Thursday, June 28, 2007

population again

So far there is some coverage of the population estimates that were released today, but so far it's not too bombastic. What just came out are sub-county (i.e. municipal) level population estimates for 2006. Everything else, county-level, MSA-level and state-level population-estimates for 2006 have been out for some time. The Trib did have a top of the fold coverage, but overall it seems to not be as big a story as the last round of population estimates that were put out.

Down in Cincinnati they seem to be convinced that the census has undercounted them. I would caution those who want to make the same argument here. I can think of as many reasons for why the Census overcounts City of Pittsburgh population as there could be reasons for an undercount. Why that could be is too long a topic, but one example: I don't believe the estimates take into account the depth of housing unit vacancy in the city. The methodology they use would not quickly capture increasing vacancy rates in the city, and would essentially assume the same percentage of houses are occupied this year as last. There are some reasons to think city population has not declined as much as the estimates show. Student population in dorms could be increasing and not readily captured in the most recent data. But overall, the issue is not just a city of Pittsburgh issue. There are declines throughout the county and region. In fact, if you rank municipal populations by the percentage decline over the last 6 years (per this data that is) Pittsburgh (the city) ranks near the middle of municipalities across Allegheny County.

In a sense there is actually little new here in terms of information. County-level population estimates came out months ago. All that was released today are estimates of growth within counties based almost entirely on the pattern of new building permits. There has been no new census and certainly no enumeration of people in every municipality in the last year. These are just what they say they are: estimates. One way to interpret the data today is just as an indicator of net residential housing development more than anything else. In most places that correlates pretty closely with population movement.

Here is the a map of the data released today. By and large it looks much like the pattern within the county over the last decade, and the decade before that, and the decade before that.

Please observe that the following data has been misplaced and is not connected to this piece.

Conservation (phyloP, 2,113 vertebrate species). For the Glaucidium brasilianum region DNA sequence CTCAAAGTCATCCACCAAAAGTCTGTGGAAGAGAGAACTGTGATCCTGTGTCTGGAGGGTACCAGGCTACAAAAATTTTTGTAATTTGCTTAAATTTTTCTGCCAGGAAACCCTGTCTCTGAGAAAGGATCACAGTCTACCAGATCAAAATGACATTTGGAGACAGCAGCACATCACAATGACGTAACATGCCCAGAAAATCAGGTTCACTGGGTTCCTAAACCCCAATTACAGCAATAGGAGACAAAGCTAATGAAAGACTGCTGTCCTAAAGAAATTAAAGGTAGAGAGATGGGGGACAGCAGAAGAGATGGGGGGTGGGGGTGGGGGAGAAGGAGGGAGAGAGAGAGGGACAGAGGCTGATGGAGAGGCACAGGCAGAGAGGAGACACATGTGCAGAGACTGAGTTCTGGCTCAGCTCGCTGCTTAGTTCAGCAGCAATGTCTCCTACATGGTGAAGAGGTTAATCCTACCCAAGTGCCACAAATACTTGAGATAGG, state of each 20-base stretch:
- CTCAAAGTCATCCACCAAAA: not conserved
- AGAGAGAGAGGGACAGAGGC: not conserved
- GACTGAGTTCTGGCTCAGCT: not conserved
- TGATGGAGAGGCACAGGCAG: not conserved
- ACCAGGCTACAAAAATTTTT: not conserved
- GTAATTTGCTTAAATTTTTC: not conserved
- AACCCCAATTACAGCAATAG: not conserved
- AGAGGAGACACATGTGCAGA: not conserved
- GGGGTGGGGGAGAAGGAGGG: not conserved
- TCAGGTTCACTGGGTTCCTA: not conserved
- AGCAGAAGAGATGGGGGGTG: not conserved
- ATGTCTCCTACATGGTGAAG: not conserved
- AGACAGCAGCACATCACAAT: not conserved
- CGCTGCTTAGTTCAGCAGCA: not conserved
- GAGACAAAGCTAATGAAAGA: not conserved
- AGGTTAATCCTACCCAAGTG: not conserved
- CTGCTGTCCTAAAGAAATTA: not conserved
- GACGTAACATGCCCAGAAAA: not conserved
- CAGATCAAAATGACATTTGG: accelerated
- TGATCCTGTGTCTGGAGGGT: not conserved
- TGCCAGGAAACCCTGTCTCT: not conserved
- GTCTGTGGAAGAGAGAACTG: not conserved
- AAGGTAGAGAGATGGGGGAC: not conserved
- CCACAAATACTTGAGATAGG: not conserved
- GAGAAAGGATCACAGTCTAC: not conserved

Estimated Population Change 2005-2006
Allegheny County Municipalities


Anonymous Anonymous said...

Friendly suggestion: I'm red/green colorblind, unfortunately. A blue-to-yellow shade palette is much more accessible to the general population. Thanks.

Thursday, June 28, 2007 3:06:00 PM  
Anonymous Anonymous said...

The curious thing about the Cincinnati case is that the Census estimates state Cincinnati's county of Hamilton has had one of the highest rates of decline of any large county in the country. It's lost over 40k since Census 2000 and 6k in the past year (down to 822k). When the Census revises their estimates for Cincinnati to show an "illusion" of growth... it appears they just shift some population from the suburban municipalities to the city... since the estimate for Hamilton County is not revised. It seems to be a strange and inconsistent mix of methodologies and procedures.

Thursday, June 28, 2007 3:56:00 PM  
Blogger C. Briem said...

For these numbers, the county population estimates are fixed. Before or after revision estimates of the municipalities will add up to the county population. So yes, if they revise the city of Cincinnati up, they will take away people from elsewhere within the county so it adds up. I don't know about strange, but it is a different methodology for the county level estimates and the sub-county estimates. Some of that is data-driven (there isnt enough data to measure births deaths and migration at a municipal level) but there are other reasons you need different techniques for different levels of geography.

Thursday, June 28, 2007 5:42:00 PM  

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